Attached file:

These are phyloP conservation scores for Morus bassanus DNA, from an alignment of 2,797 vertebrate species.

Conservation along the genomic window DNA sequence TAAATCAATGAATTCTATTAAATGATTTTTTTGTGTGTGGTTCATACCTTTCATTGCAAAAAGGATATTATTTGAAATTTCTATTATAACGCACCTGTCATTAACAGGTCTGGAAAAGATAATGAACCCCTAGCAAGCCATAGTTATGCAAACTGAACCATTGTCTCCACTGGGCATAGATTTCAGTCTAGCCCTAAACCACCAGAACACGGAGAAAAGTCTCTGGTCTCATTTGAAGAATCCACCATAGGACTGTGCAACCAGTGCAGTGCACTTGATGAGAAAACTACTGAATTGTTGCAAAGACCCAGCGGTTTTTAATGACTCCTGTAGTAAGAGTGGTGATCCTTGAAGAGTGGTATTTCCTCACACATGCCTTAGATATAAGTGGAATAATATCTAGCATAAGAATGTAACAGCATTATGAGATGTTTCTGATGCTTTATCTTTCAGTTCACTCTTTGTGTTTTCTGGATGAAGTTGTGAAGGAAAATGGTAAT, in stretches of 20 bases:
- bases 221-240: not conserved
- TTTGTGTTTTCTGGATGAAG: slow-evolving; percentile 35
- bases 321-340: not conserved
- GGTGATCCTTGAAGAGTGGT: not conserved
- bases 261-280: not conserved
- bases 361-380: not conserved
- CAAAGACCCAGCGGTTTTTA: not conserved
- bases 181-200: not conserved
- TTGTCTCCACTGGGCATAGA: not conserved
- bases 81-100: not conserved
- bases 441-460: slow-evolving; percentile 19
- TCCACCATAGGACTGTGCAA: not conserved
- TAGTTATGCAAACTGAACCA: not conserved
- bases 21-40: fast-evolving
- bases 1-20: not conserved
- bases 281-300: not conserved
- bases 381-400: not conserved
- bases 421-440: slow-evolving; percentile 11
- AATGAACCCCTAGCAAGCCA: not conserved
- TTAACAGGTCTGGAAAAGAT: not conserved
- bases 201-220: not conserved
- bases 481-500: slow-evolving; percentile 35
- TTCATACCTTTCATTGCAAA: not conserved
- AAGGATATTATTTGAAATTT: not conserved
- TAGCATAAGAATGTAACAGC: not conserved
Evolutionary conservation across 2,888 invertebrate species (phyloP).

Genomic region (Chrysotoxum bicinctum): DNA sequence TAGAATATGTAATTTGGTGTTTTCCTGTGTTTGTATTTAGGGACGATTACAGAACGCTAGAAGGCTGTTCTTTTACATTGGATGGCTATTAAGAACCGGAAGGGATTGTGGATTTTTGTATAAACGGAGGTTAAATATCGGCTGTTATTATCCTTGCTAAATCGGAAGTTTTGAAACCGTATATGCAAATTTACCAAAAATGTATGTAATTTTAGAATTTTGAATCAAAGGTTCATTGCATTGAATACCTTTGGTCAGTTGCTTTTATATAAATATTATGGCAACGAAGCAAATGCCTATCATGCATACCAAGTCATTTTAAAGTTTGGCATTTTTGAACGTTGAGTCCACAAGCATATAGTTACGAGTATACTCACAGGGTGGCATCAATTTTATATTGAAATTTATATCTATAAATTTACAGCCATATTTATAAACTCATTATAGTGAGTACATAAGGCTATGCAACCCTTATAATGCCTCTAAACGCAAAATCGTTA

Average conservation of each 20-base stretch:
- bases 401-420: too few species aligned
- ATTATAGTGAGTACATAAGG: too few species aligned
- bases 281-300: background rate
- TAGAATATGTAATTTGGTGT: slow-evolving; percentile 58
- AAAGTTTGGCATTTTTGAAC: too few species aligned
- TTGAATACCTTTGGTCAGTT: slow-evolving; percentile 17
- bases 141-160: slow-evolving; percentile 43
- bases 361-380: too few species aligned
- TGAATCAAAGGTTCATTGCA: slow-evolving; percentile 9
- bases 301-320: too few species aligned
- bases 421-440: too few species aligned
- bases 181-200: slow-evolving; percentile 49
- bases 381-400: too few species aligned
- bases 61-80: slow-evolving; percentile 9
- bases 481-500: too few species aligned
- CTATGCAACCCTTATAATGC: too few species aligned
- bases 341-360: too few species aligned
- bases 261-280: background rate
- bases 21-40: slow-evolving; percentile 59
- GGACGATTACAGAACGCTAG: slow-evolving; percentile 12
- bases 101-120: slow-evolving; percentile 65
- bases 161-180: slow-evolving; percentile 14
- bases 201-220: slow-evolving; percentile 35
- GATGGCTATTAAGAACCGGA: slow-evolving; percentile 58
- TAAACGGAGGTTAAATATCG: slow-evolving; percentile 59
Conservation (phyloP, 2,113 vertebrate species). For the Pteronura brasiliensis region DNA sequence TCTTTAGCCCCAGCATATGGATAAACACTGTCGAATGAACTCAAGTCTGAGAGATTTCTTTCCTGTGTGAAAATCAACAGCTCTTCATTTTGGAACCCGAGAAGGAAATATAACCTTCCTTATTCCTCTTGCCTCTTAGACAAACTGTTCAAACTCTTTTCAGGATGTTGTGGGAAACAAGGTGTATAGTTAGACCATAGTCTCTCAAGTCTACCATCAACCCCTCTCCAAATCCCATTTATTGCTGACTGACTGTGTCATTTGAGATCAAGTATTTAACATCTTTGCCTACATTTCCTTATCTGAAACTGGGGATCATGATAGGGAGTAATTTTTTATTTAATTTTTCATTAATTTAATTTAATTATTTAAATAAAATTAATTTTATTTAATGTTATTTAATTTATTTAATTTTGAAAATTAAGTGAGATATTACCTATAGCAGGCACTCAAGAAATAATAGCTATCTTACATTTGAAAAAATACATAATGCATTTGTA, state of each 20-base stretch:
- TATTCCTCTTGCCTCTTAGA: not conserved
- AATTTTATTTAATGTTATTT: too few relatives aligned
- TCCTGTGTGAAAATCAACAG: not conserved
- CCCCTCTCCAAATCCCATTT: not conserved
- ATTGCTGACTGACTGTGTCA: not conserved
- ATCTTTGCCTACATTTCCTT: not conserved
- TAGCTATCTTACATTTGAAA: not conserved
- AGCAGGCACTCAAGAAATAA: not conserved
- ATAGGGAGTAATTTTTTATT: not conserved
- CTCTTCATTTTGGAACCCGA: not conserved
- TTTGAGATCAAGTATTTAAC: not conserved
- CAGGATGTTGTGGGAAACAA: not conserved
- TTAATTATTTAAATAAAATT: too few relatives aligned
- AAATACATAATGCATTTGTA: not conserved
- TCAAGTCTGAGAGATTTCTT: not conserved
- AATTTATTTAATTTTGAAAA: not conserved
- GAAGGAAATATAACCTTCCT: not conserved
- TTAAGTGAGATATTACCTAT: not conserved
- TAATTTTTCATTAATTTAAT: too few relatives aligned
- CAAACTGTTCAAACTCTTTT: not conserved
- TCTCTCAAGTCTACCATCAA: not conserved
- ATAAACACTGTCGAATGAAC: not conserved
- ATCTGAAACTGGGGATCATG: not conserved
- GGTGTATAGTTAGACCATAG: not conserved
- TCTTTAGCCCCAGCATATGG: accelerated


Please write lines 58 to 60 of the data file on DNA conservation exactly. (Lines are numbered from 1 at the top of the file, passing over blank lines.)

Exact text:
- AATTTTATTTAATGTTATTT: too few relatives aligned
- TCCTGTGTGAAAATCAACAG: not conserved
- CCCCTCTCCAAATCCCATTT: not conserved